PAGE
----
Home Study Interview

I am sure all of you are wondering how in depth and personal is the Home Study? How long does it take? What type of questions do they ask?


I hope I can help answer some of the questions. We chose to complete our Home Study with a private agency. We chose to do this because DCF free Home Study was backed out for months and months. They also told us that they complete older children Home Studies first and foster Home Studies. For us, we are seeking ages 2-10. This meant to us, it could be a year before they complete our Home Study for free. The money was worth it to us. We paid $1,000 for our Home Study. Our agency is excersizing 2-step Home Study process. First, is the Zoom interview and second is the walk-through.


For the Zoom virtual Home Study interview session, here is what I can advise or inform.


It took 2 hours. We logged on at 8:30pm and finished at 10:30pm. They worked with our schedule well since there is a lot going on with work/kids/PRIDE class/ and infamous Covid-19.


We had already completed a written interview questionnaire which initiated our conversation. We started by discussing our family upbringing. Brian has a what I like to call "cookie-cutter" family. Both of Brian's parents were married before having children and they have remained married. They resemble a very loving and nurturing persona. They are always supportive of each other and anyone else in their distant family as well.


My family on the other hand.....I had a great mom whom was always there for me but my dad was never there for me. The questions were personal but not too invasive. They wanted to know how being brought up without my dad impacted my life as a child and as an adult. I simply explained that I was sad for a little while but I connected strongly with my mom as a child. My mom supported and cared for me as any parent would.


Next, They asked about religion. Brian & I are not religious even though we both grew up in catholic households. Our 6 year-old daughter is extremely religious. We were asked what we would do if our adopted child worships a different religion? How will we support their faith? We explained that currently with Kinsley we do not worship but we are sure to provide her information and knowledge required for her to decide her own opinion on religion. We provide children's books, conversation, and prayers for Kinsley to make her own decision which has led her with a strong faith for Christianity. We would do the same for our adopted child as well. We will always be supportive and provide all education needed.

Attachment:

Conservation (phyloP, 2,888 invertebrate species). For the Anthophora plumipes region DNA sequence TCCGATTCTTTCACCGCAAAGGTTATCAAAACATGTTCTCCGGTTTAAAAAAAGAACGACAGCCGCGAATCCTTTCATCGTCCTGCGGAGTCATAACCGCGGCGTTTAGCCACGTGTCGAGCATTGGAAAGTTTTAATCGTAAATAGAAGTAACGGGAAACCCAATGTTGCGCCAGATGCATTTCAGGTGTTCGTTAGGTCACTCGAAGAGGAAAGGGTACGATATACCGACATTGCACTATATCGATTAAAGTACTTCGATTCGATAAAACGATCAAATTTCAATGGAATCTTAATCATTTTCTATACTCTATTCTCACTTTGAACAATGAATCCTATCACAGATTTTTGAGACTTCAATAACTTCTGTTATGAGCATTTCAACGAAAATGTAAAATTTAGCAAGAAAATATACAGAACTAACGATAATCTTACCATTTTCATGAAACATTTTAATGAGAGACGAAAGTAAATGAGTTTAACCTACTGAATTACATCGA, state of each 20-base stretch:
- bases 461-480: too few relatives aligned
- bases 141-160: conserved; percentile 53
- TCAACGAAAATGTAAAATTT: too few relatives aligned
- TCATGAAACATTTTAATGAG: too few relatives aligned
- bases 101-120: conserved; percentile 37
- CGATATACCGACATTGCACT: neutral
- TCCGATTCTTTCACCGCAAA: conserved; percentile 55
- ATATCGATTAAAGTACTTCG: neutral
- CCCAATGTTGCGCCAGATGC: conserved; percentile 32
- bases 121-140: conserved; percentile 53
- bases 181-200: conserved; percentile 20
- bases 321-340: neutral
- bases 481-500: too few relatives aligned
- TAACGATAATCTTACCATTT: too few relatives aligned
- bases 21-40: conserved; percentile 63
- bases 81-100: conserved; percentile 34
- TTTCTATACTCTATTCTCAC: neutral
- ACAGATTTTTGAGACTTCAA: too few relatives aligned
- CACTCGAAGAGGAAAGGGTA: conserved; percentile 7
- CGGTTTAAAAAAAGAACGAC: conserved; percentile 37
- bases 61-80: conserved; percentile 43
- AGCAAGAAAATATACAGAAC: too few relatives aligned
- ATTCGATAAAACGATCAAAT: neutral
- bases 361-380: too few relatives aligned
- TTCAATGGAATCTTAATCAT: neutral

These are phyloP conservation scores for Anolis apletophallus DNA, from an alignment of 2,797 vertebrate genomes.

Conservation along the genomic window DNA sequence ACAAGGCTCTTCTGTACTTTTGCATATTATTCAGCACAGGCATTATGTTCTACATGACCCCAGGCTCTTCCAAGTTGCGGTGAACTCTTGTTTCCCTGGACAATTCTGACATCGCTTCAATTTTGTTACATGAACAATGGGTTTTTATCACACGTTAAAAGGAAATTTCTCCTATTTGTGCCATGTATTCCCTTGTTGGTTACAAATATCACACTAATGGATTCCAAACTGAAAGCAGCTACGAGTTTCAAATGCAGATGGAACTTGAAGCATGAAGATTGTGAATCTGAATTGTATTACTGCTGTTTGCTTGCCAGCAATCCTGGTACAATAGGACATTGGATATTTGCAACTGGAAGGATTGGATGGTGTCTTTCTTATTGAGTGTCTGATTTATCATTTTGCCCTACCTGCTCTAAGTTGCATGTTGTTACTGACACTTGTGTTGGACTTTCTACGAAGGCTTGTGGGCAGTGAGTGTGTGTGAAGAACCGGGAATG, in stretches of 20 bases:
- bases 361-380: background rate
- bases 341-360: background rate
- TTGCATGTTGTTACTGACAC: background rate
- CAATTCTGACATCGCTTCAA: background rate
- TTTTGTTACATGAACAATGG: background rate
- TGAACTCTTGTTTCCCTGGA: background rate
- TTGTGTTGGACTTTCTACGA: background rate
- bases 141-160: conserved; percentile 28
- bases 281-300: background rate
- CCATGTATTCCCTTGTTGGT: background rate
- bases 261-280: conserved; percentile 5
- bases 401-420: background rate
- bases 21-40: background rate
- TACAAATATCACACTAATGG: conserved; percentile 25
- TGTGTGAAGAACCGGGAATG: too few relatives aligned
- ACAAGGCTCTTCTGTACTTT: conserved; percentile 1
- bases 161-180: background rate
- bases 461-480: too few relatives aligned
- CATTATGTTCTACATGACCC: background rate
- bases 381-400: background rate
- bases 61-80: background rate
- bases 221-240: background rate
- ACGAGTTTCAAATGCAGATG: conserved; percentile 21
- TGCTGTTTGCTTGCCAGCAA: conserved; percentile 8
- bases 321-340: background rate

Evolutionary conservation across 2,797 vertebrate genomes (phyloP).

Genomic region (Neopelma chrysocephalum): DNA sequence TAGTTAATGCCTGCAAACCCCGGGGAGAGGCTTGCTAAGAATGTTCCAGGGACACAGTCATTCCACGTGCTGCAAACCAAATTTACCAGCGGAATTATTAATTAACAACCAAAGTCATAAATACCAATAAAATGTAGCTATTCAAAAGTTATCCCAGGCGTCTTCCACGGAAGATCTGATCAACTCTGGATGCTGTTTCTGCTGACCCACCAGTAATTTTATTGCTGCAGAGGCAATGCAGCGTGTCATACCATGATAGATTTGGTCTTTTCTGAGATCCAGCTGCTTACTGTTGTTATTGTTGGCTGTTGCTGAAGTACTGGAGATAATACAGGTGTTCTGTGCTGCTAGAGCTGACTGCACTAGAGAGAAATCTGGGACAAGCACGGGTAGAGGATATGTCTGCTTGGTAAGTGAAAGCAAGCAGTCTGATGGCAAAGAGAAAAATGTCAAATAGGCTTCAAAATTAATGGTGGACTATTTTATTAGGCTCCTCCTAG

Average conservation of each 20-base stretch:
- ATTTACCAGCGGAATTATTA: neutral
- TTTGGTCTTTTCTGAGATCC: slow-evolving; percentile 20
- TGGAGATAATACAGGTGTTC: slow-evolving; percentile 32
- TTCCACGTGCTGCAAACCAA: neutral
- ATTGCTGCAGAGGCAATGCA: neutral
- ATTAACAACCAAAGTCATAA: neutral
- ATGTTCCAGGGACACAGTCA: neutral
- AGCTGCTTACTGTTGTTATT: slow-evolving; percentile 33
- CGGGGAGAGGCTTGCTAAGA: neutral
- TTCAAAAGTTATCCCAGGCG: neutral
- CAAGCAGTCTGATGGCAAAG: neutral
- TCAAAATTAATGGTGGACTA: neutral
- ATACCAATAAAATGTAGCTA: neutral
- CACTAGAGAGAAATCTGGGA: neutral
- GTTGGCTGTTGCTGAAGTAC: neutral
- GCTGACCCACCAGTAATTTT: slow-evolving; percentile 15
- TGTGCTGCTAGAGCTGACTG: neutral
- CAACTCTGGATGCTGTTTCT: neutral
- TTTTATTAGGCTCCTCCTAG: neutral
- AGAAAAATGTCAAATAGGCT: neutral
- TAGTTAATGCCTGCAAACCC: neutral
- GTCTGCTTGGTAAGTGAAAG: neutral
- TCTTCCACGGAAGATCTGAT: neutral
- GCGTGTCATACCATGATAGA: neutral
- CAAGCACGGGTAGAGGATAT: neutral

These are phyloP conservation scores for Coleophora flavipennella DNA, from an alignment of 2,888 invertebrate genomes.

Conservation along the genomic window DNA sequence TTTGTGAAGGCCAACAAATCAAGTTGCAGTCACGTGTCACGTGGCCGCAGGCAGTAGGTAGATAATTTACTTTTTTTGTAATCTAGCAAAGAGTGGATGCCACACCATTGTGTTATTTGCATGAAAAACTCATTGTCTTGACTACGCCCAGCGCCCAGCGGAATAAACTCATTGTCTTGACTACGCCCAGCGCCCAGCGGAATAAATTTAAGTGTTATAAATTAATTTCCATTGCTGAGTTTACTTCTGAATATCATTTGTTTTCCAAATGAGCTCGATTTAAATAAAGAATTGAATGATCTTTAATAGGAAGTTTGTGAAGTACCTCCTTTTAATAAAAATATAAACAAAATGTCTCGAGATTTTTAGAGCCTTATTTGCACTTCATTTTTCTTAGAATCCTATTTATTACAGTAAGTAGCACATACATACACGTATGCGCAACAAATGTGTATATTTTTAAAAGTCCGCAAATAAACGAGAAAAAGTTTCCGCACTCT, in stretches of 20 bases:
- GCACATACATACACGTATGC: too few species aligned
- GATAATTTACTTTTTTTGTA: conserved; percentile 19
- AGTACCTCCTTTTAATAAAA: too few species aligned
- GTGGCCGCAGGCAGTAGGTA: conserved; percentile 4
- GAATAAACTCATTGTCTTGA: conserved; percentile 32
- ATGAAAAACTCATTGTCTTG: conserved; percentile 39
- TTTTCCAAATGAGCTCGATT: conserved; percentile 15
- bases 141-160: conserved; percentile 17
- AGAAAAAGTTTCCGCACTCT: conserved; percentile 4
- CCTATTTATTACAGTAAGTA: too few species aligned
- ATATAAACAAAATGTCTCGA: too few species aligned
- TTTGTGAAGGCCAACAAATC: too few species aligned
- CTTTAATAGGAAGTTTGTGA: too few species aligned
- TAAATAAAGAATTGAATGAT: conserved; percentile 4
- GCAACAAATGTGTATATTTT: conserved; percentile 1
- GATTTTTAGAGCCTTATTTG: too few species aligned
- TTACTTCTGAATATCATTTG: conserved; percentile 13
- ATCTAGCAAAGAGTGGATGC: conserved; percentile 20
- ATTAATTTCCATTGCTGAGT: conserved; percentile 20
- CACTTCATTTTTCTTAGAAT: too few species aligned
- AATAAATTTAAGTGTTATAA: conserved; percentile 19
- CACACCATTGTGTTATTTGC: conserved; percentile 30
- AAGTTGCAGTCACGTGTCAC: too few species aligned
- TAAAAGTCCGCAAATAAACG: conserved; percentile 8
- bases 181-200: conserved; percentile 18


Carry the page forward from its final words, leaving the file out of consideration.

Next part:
What if your adopted children still have contact with their bio-parents? hm...what....

I had never really thought of this being a thing since we were not fostering and we were adopting I presumed that parental rights would be terminated leaving the child with no parental contact but I learned that even though parental rights are terminated, the child may still have a relationship with their parents. This happened to be an easy answer for me even though I had not thought of this scenario. My birth child goes to her dad's house every other weekend and just as she gets to visit her other parents house, I would make sure our adopted child also gets to have visitation via zoom, supervised, or un-supervised (whichever is safe and agreed by caseworker)


Last, the agency had to interview my bio-child. She s usually a shy child until she opens up so I was not sure how this would go. She asked her "Do you know what adoption is?" Bio-child said No. then she said "Well, you know mommy & Brian want to get you a sibling, right?" She said Yes. Then she said "How does that make you feel?" She says, Nice. That was most of the conversation. Quick short and appropriate.


I hope this blog helps!